Catch Fish with
For anyone unfamiliar with the site always check the FRESHWATER, SALTWATER and TACK-TICS pages. The Saltwater page now extends back as a record of over several years of (mostly) sea fishing and may be a useful guide as to when to fish. The Freshwater stuff is also up to date now. I keep adding to both. These pages are effectively my diary and the latest will usually be about fishing in the previous day or two. As you see I also add the odd piece from my friends and correspondents if I've not been doing much. The Tactics pages which are chiefly 'how I do it' plus a bit of science are also updated regularly and (I think) worth a read (the earlier ones are mostly tackle and 'how to do it' stuff).
My pal Alan in New Zealand has been doing a spot of sea angling recently. His emails are always full of interest and until my own saltwater activities get under way it is good to have a few pictures of sea fish. Here's his latest -
I’ve been out twice fishing in the Waitemata harbour over the past 10 days and the snapper are definitely around in numbers and, on occasions, ravenous. The two trips can be summarised as follows:-
THURSDAY 26 FEBRUARY
The day dawned warm , still and cloudless. The sun rose above the trees on our boundary fence as I got into the car to go to the marina. It was hot and uncompromising and beat down like an oven grill on full for the rest of the day. We met at 7.30 am and left the marina soon after. On board were five anglers and a local fishing guru, Bruce Duncan. Bruce is a good friend of Peter's and had been enlisted to assist on board and teach us the finer points of soft bait fishing.
Peter and Bruce decided to drift fish a channel that was less than a kilometre from the marina. This was met with astonishment from one angler who had expected that we would be motoring for hours to get to our first fishing spot, rather than minutes. Bruce set the drift and gave us a quick rundown on what to do to successfully fish this channel with soft baits at this stage of the tide. Everyone was keen to get started and for a few moments there were soft baits flying in all directions.
One of the anglers, Colin, cast out from the side of the boat amidships and allowed his soft bait to drift towards the stern with the current. Every time he did this the lure was spanked and line hissed from the spool of his overhead reel as the snapper took flight in the shallow water. The snapper were feisty but at only 40 cm it did take long to bring them alongside for their guided tour of the fish bin. Colin did this four times before others twigged to what he was doing, followed suit and opened their accounts. The fishing was fast and furious for perhaps 1½ hours until the tide started to slacken towards full. In this time, around 12 keepers were boated.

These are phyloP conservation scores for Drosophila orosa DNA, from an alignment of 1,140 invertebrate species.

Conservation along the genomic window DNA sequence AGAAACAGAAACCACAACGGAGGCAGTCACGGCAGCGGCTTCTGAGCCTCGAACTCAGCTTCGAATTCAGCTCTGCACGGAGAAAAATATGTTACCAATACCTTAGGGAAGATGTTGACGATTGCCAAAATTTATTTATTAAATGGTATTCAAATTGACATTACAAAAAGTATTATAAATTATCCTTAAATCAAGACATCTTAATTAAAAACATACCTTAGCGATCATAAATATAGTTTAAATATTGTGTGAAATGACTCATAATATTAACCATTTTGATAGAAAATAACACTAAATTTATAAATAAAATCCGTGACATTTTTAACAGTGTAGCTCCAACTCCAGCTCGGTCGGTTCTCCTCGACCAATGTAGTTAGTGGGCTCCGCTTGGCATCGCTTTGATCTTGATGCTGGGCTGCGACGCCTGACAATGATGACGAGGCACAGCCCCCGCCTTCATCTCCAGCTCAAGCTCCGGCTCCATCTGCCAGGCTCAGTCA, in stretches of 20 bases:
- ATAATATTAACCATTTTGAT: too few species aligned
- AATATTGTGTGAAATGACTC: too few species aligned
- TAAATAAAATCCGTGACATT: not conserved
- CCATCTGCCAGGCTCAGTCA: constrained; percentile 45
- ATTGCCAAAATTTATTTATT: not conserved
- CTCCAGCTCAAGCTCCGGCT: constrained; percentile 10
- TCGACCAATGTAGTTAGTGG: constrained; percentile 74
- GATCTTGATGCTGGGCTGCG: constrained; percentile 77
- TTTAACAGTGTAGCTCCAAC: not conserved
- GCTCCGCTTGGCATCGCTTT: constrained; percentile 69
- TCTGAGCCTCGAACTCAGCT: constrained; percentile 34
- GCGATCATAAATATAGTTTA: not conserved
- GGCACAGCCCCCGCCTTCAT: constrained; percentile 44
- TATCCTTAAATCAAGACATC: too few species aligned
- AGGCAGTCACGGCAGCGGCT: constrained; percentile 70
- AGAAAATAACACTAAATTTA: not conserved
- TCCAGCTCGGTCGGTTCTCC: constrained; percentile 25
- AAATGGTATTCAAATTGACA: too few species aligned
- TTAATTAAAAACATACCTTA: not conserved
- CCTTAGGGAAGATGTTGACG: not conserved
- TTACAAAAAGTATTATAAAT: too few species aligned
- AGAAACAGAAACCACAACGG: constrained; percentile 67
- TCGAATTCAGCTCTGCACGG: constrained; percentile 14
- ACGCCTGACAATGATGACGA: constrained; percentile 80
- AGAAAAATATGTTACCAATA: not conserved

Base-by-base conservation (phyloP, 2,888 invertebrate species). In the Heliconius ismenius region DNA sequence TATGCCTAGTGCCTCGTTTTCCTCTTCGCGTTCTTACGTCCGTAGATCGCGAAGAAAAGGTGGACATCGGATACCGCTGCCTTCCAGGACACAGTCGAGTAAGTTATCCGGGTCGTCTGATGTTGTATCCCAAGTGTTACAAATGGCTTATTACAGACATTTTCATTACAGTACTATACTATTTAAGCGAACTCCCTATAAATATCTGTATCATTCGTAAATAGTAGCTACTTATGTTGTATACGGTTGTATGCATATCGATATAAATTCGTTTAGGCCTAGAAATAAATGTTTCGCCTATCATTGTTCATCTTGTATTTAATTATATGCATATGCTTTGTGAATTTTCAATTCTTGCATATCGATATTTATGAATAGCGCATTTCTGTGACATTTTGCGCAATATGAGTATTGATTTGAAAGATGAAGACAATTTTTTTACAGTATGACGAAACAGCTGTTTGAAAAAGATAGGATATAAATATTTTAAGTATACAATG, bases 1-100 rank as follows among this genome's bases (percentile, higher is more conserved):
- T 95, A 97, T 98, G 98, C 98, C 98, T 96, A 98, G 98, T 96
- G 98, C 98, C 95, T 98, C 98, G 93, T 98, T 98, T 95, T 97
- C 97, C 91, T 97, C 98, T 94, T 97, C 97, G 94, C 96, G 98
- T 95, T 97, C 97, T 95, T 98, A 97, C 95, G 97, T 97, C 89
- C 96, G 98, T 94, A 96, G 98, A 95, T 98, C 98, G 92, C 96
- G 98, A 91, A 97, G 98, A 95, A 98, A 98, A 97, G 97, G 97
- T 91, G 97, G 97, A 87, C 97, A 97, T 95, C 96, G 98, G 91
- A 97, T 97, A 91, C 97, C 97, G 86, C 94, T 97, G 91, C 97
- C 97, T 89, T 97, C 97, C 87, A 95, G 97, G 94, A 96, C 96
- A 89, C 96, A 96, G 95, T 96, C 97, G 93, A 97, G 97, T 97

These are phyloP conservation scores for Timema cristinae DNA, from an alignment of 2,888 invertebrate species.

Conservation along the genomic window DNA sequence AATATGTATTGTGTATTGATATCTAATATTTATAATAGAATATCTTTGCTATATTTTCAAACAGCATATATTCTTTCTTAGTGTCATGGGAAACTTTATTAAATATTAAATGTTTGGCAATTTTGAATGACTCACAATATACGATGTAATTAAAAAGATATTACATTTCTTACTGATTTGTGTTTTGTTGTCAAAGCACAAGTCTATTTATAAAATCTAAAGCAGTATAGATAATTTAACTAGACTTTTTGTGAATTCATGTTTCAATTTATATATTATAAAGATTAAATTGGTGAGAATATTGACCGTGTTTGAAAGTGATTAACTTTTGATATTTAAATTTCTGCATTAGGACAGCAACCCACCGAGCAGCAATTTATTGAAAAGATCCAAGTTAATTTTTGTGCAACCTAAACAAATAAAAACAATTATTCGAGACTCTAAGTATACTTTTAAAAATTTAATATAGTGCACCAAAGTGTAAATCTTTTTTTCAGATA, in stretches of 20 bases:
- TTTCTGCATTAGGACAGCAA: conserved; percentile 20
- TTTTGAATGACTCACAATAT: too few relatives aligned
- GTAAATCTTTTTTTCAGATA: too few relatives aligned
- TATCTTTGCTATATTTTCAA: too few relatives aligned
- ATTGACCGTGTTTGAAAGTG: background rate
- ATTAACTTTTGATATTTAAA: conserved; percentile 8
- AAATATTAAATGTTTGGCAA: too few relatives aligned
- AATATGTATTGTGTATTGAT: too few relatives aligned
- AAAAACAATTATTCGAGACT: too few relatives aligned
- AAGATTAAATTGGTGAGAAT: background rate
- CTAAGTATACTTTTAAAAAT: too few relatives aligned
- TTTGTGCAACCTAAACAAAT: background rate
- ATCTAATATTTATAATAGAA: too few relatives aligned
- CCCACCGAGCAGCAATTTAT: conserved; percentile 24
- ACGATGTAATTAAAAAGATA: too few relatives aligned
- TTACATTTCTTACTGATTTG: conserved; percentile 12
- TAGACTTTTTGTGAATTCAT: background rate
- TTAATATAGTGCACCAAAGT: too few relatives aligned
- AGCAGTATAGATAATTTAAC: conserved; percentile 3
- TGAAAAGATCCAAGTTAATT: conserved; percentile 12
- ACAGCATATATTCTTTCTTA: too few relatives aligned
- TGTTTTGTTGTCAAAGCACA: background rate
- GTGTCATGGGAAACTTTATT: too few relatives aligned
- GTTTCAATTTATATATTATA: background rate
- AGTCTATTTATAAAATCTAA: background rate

Peter and Bruce held another council of war and decided that the best plan would be to move closer to Rangitoto lighthouse and drift with what little current was available. Once again Bruce set the drift and the water around the boat was immediately pockmarked with the splash of soft baits. The fishing was slow with only the occasional snapper being caught.
Bruce by this stage had moved up to the bow of the boat and was engrossed in a conversation with Colin when his Chartreuse Whirl-tail Gulp! (Sounds delicious ML) was absolutely monstered. A snapper this was not! It tore off in a withering burst directly into the current and the rod was bent into a fighting arc in an instant. Bruce picked it for a trevally from the tail beats and when it started to circle the boat his suspicions were confirmed. The fish was determined that it was not moving up through the water column and every time it was drawn upwards the trevally ripped line back off the spool as it went deep looking for an underwater sanctuary. Bruce played it with the finesse of a man that had done this thousands of times before. He used persistent rod pressure to tire the fish and slowly draw it towards the stern of the boat. Eventually the pressure told and a nice 6 – 7 lb trevally was drawn into the net.
We reset the drift after this fish and continued to catch the odd Snapper and for the first time ever in this area - a gurnard. By now it was lunchtime and we decided to adjourn to a sheltered bay to anchor and prepare the meal. In no time at all we were tucking into quiche, salad, fresh bread and smoked salmon washed down with a glass of quality red wine. Very civilised. A fruit platter followed which included Passionfruit collected that morning from the Bulmer vine.(Makes a change from my usual cup of coffee and tuna sandwich ML)
After lunch Bruce suggested that we used the freshening breeze to our advantage and drift outside of Rangitoto lighthouse across an area of foul towards the main shipping channel. He set the drift and we all cast out. Once again Bruce came forward to the bow and this time he cast behind the boat instead of in front of it. This meant his soft bait was being dragged across the foul in an erratic manner, dictated largely by the drift of the boat. He pointed the rod tip directly at the lure and ran the braid across the end of his index finger to feel the bites. He occasionally twitched the tip to enhance the action and was soon rewarded by a slashing snapper strike. Colin and I had been watching him closely and mimicked the technique as Bruce walked to the stern to land and release his fish.
My Zoom lure would barely have touched the bottom when it was spanked by a much better fish. As soon as the hook was set the line poured off the spool against the heavy drag and scythed through the water into the current. I could feel the head thumps of a good snapper and settled in for a decent tussle. This fish behaved similarly to the trevally caught earlier in that it surged away every time its head was lifted upwards. Initially the runs were powerful and the reel screeched in protest as line was ripped out against the drag. However after about 4 -5 minutes of staunch resistance the rod started to take its toll and soon a Snapper of around 5lb lay gasping alongside the boat. This ended up being the biggest Snapper caught all day.